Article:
Sunday, 29 April 2012

Of hats and horses

It is always amusing to hear some of the language that non-Christians, and especially atheists, use in their assaults on the Christian faith and defenses of their own position.
Thus begins a post by Chris Bolt at Choosing Hats. Interesting to see that “Christianity is a Man-made Religion”— the title of the post — is considered an assault, when it's no more than a statement of belief — an interpretation of reality, based on the available evidence.
Presumably the atheist thinks it is somewhat problematic and perhaps even insulting to the Christian to dismiss his or her position as “man-made.” We can set aside the obvious “problem” with using “man” this way in the current academic climate. We can also set aside that the unbeliever almost always merely asserts without argument that Christianity is man-made. We may then note that the statement as it stands is no insult or argument against Christianity anyway, for there is a sense in which Christianity is man-made. The Bible, for example, was written by men. But it does not follow that it was not also God-breathed.
Presumably? Why presume, when one can ask? I'll save Chris the trouble and state that no, saying Christianity is man-made is not meant as an insult. It is, however, problematic more than somewhat, in that there's a lack of evidence for Christianity being other than man-made. (This is most clearly embodied in the statement, "Man is made in the image and likeness of God," when an impartial observer of Christianity can see that the reverse is obviously the case.) Chris then switches horses to claim that an accusation of being man-made is not, in fact, an insult or an argument anyway, but switches back again to use "man-made" as an argument against atheism. It's all very confusing:
But turn the apparent attempt at an objection around. What is it about unbelief and atheism in particular that is not man-made? Logic is generally considered conventional. It is man-made. Science is one of the greatest tools for advancement that the human race has ever devised. It is, of course, man-made. Morality is often thought to be subjective. It is man-made. And even where different approaches to logic, morality, and science appear in the atheist bag of tricks they are ultimately reducible to the allegedly autonomous subject. Take away autonomy and you do not have atheism anymore. Everything in atheism is made up. By definition.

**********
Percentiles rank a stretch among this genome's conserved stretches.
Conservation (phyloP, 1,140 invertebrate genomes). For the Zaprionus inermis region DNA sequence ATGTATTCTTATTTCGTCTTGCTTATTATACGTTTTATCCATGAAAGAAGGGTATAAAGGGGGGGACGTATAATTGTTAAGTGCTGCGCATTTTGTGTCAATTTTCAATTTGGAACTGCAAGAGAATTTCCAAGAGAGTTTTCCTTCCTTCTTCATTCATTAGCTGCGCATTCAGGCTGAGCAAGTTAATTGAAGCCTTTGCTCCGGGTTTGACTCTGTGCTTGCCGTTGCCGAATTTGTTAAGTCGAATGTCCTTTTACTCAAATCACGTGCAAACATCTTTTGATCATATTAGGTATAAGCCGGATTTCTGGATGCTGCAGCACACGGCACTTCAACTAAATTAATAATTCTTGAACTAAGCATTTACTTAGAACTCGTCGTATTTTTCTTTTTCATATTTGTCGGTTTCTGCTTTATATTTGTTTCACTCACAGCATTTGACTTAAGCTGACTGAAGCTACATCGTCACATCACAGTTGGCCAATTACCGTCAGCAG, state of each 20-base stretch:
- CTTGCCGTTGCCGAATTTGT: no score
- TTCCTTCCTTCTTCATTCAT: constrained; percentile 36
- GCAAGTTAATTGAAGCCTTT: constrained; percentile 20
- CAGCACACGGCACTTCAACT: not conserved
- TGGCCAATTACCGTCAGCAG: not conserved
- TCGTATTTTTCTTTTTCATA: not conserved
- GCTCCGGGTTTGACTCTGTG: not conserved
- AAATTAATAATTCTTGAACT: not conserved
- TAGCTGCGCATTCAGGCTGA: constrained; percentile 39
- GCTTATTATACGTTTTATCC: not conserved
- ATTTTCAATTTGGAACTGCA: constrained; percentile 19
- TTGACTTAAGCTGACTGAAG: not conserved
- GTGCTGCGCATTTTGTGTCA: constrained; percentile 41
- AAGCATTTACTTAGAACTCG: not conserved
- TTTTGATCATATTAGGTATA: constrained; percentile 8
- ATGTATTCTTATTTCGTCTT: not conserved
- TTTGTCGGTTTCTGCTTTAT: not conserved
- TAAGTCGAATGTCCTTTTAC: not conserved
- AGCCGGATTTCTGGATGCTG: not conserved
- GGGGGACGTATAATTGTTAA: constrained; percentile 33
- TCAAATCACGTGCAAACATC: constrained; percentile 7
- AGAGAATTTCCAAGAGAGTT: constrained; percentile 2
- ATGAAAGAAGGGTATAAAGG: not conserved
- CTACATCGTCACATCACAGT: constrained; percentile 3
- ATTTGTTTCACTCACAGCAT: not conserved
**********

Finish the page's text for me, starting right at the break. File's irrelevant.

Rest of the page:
Most of that could be true, but the last two sentences don't make sense. The definition of atheism I use is "lack of belief in a god or gods". There's nothing to make up there. My atheism does of course imply more than just a lack of god-belief; my worldview, based on lack of such belief, involves founding my beliefs about the real world on what I can reasonably infer to be an accurate representation of that reality. This is the exact opposite of making stuff up.
Of course the immediate response is that the empirical world somehow dictates our logic, science, and morality to us. But the view that the empirical world speaks to us in such a way that our thoroughly theory-laden approaches to knowledge do not come to bear upon our understanding of it is helplessly naïve. Atheists are out to set us back hundreds if not thousands of years with that ridiculous suggestion!
Methinks the godly are too tied up in notions of diktat to appreciate that the empirical world is not in the business of dictating to anyone — in logic, science, morality or anything else. I, on the other hand, do indeed appreciate that I'm a product of my environment, and it behooves me to be mindful of my evolutionary heritage.

Chris's next few paragraphs delve into a series of strained analogies that I can't be bothered to unravel, save to suggest a fable of my own: when Chris and his PA ilk eventually get to Heaven they'll find it's a very small place bounded by an unscalable high wall, which God has built around their particular patch of Paradise to fool them into thinking they're the only ones there.*

*Not a statement of belief.
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